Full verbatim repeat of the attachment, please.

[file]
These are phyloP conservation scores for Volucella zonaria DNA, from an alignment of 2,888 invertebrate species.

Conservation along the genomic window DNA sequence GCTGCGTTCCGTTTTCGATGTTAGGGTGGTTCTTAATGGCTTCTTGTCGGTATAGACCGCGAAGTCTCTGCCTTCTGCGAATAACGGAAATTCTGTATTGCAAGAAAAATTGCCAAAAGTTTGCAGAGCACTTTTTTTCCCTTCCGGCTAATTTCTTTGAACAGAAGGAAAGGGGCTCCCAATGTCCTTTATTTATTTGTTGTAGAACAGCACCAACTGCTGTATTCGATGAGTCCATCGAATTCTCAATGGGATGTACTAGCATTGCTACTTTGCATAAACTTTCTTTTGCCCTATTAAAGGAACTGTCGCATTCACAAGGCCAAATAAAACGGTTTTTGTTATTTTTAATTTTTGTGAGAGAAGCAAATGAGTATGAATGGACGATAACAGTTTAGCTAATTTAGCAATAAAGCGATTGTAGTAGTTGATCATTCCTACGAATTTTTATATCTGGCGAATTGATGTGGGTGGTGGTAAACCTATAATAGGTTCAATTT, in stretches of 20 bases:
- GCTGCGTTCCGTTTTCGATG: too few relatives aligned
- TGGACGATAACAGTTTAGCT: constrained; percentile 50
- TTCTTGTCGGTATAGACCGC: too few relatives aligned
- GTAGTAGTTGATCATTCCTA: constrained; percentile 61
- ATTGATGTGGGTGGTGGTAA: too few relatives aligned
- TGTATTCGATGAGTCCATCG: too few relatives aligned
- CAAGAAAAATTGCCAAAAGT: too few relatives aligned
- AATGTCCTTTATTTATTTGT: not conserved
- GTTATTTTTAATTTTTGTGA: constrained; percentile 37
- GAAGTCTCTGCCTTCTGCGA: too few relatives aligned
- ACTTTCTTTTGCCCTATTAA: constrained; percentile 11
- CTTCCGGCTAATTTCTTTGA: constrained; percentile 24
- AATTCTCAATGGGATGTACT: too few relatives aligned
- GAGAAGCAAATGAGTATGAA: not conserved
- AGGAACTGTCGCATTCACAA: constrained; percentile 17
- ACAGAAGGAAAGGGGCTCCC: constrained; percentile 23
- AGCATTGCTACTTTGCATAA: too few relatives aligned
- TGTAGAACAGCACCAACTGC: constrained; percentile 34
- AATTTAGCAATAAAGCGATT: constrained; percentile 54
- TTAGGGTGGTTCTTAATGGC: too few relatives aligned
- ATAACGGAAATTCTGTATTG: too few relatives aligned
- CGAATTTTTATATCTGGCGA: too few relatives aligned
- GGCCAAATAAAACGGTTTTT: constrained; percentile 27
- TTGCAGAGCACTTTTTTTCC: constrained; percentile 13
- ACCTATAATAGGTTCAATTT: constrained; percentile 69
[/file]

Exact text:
These are phyloP conservation scores for Volucella zonaria DNA, from an alignment of 2,888 invertebrate species.

Conservation along the genomic window DNA sequence GCTGCGTTCCGTTTTCGATGTTAGGGTGGTTCTTAATGGCTTCTTGTCGGTATAGACCGCGAAGTCTCTGCCTTCTGCGAATAACGGAAATTCTGTATTGCAAGAAAAATTGCCAAAAGTTTGCAGAGCACTTTTTTTCCCTTCCGGCTAATTTCTTTGAACAGAAGGAAAGGGGCTCCCAATGTCCTTTATTTATTTGTTGTAGAACAGCACCAACTGCTGTATTCGATGAGTCCATCGAATTCTCAATGGGATGTACTAGCATTGCTACTTTGCATAAACTTTCTTTTGCCCTATTAAAGGAACTGTCGCATTCACAAGGCCAAATAAAACGGTTTTTGTTATTTTTAATTTTTGTGAGAGAAGCAAATGAGTATGAATGGACGATAACAGTTTAGCTAATTTAGCAATAAAGCGATTGTAGTAGTTGATCATTCCTACGAATTTTTATATCTGGCGAATTGATGTGGGTGGTGGTAAACCTATAATAGGTTCAATTT, in stretches of 20 bases:
- GCTGCGTTCCGTTTTCGATG: too few relatives aligned
- TGGACGATAACAGTTTAGCT: constrained; percentile 50
- TTCTTGTCGGTATAGACCGC: too few relatives aligned
- GTAGTAGTTGATCATTCCTA: constrained; percentile 61
- ATTGATGTGGGTGGTGGTAA: too few relatives aligned
- TGTATTCGATGAGTCCATCG: too few relatives aligned
- CAAGAAAAATTGCCAAAAGT: too few relatives aligned
- AATGTCCTTTATTTATTTGT: not conserved
- GTTATTTTTAATTTTTGTGA: constrained; percentile 37
- GAAGTCTCTGCCTTCTGCGA: too few relatives aligned
- ACTTTCTTTTGCCCTATTAA: constrained; percentile 11
- CTTCCGGCTAATTTCTTTGA: constrained; percentile 24
- AATTCTCAATGGGATGTACT: too few relatives aligned
- GAGAAGCAAATGAGTATGAA: not conserved
- AGGAACTGTCGCATTCACAA: constrained; percentile 17
- ACAGAAGGAAAGGGGCTCCC: constrained; percentile 23
- AGCATTGCTACTTTGCATAA: too few relatives aligned
- TGTAGAACAGCACCAACTGC: constrained; percentile 34
- AATTTAGCAATAAAGCGATT: constrained; percentile 54
- TTAGGGTGGTTCTTAATGGC: too few relatives aligned
- ATAACGGAAATTCTGTATTG: too few relatives aligned
- CGAATTTTTATATCTGGCGA: too few relatives aligned
- GGCCAAATAAAACGGTTTTT: constrained; percentile 27
- TTGCAGAGCACTTTTTTTCC: constrained; percentile 13
- ACCTATAATAGGTTCAATTT: constrained; percentile 69